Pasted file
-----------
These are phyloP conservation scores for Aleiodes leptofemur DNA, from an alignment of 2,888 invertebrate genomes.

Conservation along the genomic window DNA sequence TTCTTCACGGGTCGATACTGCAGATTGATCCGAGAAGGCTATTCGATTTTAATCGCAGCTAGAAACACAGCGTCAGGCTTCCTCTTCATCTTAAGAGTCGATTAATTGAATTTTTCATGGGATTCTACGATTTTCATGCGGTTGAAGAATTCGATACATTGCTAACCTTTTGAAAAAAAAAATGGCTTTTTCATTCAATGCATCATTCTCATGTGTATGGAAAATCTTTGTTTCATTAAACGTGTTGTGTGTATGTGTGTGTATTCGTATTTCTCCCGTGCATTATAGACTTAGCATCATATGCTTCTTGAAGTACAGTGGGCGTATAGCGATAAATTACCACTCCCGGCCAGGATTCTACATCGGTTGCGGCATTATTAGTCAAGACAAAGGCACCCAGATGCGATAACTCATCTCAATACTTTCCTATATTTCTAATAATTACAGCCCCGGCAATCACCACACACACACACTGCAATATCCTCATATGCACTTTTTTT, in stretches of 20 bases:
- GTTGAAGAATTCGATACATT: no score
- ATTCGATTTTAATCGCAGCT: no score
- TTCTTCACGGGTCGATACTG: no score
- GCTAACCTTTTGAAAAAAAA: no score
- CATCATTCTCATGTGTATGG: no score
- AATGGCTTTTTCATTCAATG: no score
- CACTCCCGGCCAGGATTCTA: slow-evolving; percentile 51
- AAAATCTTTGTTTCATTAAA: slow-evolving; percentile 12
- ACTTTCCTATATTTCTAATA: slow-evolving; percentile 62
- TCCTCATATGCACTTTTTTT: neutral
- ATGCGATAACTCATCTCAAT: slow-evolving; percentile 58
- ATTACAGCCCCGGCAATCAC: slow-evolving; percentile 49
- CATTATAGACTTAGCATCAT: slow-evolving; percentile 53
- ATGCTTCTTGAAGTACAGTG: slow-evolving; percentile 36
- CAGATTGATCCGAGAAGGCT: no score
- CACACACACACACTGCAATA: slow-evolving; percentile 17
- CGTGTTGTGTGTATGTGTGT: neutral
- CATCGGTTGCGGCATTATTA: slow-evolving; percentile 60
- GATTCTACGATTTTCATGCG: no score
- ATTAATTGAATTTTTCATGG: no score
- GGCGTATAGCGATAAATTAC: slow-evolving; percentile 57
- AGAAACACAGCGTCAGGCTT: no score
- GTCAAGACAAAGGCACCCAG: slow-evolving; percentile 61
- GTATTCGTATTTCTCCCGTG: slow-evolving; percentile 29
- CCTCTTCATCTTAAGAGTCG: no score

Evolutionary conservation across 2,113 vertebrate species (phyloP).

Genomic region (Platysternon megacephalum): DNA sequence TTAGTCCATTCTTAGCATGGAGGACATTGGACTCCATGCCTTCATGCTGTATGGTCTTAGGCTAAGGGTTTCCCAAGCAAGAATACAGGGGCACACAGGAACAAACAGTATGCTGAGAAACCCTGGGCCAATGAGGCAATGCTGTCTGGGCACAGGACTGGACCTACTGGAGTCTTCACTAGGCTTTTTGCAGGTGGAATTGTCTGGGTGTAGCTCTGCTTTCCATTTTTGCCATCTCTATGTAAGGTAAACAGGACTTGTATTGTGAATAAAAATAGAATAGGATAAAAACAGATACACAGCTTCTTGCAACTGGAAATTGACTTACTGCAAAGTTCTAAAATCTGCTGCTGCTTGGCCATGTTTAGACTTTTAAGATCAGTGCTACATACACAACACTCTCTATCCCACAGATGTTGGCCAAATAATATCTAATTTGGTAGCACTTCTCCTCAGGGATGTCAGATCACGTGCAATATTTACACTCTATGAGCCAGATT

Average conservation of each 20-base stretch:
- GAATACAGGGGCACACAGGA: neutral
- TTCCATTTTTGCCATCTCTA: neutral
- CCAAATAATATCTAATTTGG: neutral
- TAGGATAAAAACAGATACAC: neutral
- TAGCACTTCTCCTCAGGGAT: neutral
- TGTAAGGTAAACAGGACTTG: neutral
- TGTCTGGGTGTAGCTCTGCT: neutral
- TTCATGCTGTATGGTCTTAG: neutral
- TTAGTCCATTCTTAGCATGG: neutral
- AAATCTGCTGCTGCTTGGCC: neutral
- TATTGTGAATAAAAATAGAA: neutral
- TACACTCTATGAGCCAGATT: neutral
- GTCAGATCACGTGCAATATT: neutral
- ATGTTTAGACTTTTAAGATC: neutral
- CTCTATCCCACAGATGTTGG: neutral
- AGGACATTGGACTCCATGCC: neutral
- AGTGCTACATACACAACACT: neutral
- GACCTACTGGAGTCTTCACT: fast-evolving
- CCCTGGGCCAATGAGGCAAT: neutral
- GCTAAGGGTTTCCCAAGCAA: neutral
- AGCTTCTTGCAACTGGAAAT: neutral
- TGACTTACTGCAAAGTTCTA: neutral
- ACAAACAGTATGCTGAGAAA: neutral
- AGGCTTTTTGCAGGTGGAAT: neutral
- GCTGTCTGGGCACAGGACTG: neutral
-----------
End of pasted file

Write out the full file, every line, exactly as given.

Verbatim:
These are phyloP conservation scores for Aleiodes leptofemur DNA, from an alignment of 2,888 invertebrate genomes.

Conservation along the genomic window DNA sequence TTCTTCACGGGTCGATACTGCAGATTGATCCGAGAAGGCTATTCGATTTTAATCGCAGCTAGAAACACAGCGTCAGGCTTCCTCTTCATCTTAAGAGTCGATTAATTGAATTTTTCATGGGATTCTACGATTTTCATGCGGTTGAAGAATTCGATACATTGCTAACCTTTTGAAAAAAAAAATGGCTTTTTCATTCAATGCATCATTCTCATGTGTATGGAAAATCTTTGTTTCATTAAACGTGTTGTGTGTATGTGTGTGTATTCGTATTTCTCCCGTGCATTATAGACTTAGCATCATATGCTTCTTGAAGTACAGTGGGCGTATAGCGATAAATTACCACTCCCGGCCAGGATTCTACATCGGTTGCGGCATTATTAGTCAAGACAAAGGCACCCAGATGCGATAACTCATCTCAATACTTTCCTATATTTCTAATAATTACAGCCCCGGCAATCACCACACACACACACTGCAATATCCTCATATGCACTTTTTTT, in stretches of 20 bases:
- GTTGAAGAATTCGATACATT: no score
- ATTCGATTTTAATCGCAGCT: no score
- TTCTTCACGGGTCGATACTG: no score
- GCTAACCTTTTGAAAAAAAA: no score
- CATCATTCTCATGTGTATGG: no score
- AATGGCTTTTTCATTCAATG: no score
- CACTCCCGGCCAGGATTCTA: slow-evolving; percentile 51
- AAAATCTTTGTTTCATTAAA: slow-evolving; percentile 12
- ACTTTCCTATATTTCTAATA: slow-evolving; percentile 62
- TCCTCATATGCACTTTTTTT: neutral
- ATGCGATAACTCATCTCAAT: slow-evolving; percentile 58
- ATTACAGCCCCGGCAATCAC: slow-evolving; percentile 49
- CATTATAGACTTAGCATCAT: slow-evolving; percentile 53
- ATGCTTCTTGAAGTACAGTG: slow-evolving; percentile 36
- CAGATTGATCCGAGAAGGCT: no score
- CACACACACACACTGCAATA: slow-evolving; percentile 17
- CGTGTTGTGTGTATGTGTGT: neutral
- CATCGGTTGCGGCATTATTA: slow-evolving; percentile 60
- GATTCTACGATTTTCATGCG: no score
- ATTAATTGAATTTTTCATGG: no score
- GGCGTATAGCGATAAATTAC: slow-evolving; percentile 57
- AGAAACACAGCGTCAGGCTT: no score
- GTCAAGACAAAGGCACCCAG: slow-evolving; percentile 61
- GTATTCGTATTTCTCCCGTG: slow-evolving; percentile 29
- CCTCTTCATCTTAAGAGTCG: no score

Evolutionary conservation across 2,113 vertebrate species (phyloP).

Genomic region (Platysternon megacephalum): DNA sequence TTAGTCCATTCTTAGCATGGAGGACATTGGACTCCATGCCTTCATGCTGTATGGTCTTAGGCTAAGGGTTTCCCAAGCAAGAATACAGGGGCACACAGGAACAAACAGTATGCTGAGAAACCCTGGGCCAATGAGGCAATGCTGTCTGGGCACAGGACTGGACCTACTGGAGTCTTCACTAGGCTTTTTGCAGGTGGAATTGTCTGGGTGTAGCTCTGCTTTCCATTTTTGCCATCTCTATGTAAGGTAAACAGGACTTGTATTGTGAATAAAAATAGAATAGGATAAAAACAGATACACAGCTTCTTGCAACTGGAAATTGACTTACTGCAAAGTTCTAAAATCTGCTGCTGCTTGGCCATGTTTAGACTTTTAAGATCAGTGCTACATACACAACACTCTCTATCCCACAGATGTTGGCCAAATAATATCTAATTTGGTAGCACTTCTCCTCAGGGATGTCAGATCACGTGCAATATTTACACTCTATGAGCCAGATT

Average conservation of each 20-base stretch:
- GAATACAGGGGCACACAGGA: neutral
- TTCCATTTTTGCCATCTCTA: neutral
- CCAAATAATATCTAATTTGG: neutral
- TAGGATAAAAACAGATACAC: neutral
- TAGCACTTCTCCTCAGGGAT: neutral
- TGTAAGGTAAACAGGACTTG: neutral
- TGTCTGGGTGTAGCTCTGCT: neutral
- TTCATGCTGTATGGTCTTAG: neutral
- TTAGTCCATTCTTAGCATGG: neutral
- AAATCTGCTGCTGCTTGGCC: neutral
- TATTGTGAATAAAAATAGAA: neutral
- TACACTCTATGAGCCAGATT: neutral
- GTCAGATCACGTGCAATATT: neutral
- ATGTTTAGACTTTTAAGATC: neutral
- CTCTATCCCACAGATGTTGG: neutral
- AGGACATTGGACTCCATGCC: neutral
- AGTGCTACATACACAACACT: neutral
- GACCTACTGGAGTCTTCACT: fast-evolving
- CCCTGGGCCAATGAGGCAAT: neutral
- GCTAAGGGTTTCCCAAGCAA: neutral
- AGCTTCTTGCAACTGGAAAT: neutral
- TGACTTACTGCAAAGTTCTA: neutral
- ACAAACAGTATGCTGAGAAA: neutral
- AGGCTTTTTGCAGGTGGAAT: neutral
- GCTGTCTGGGCACAGGACTG: neutral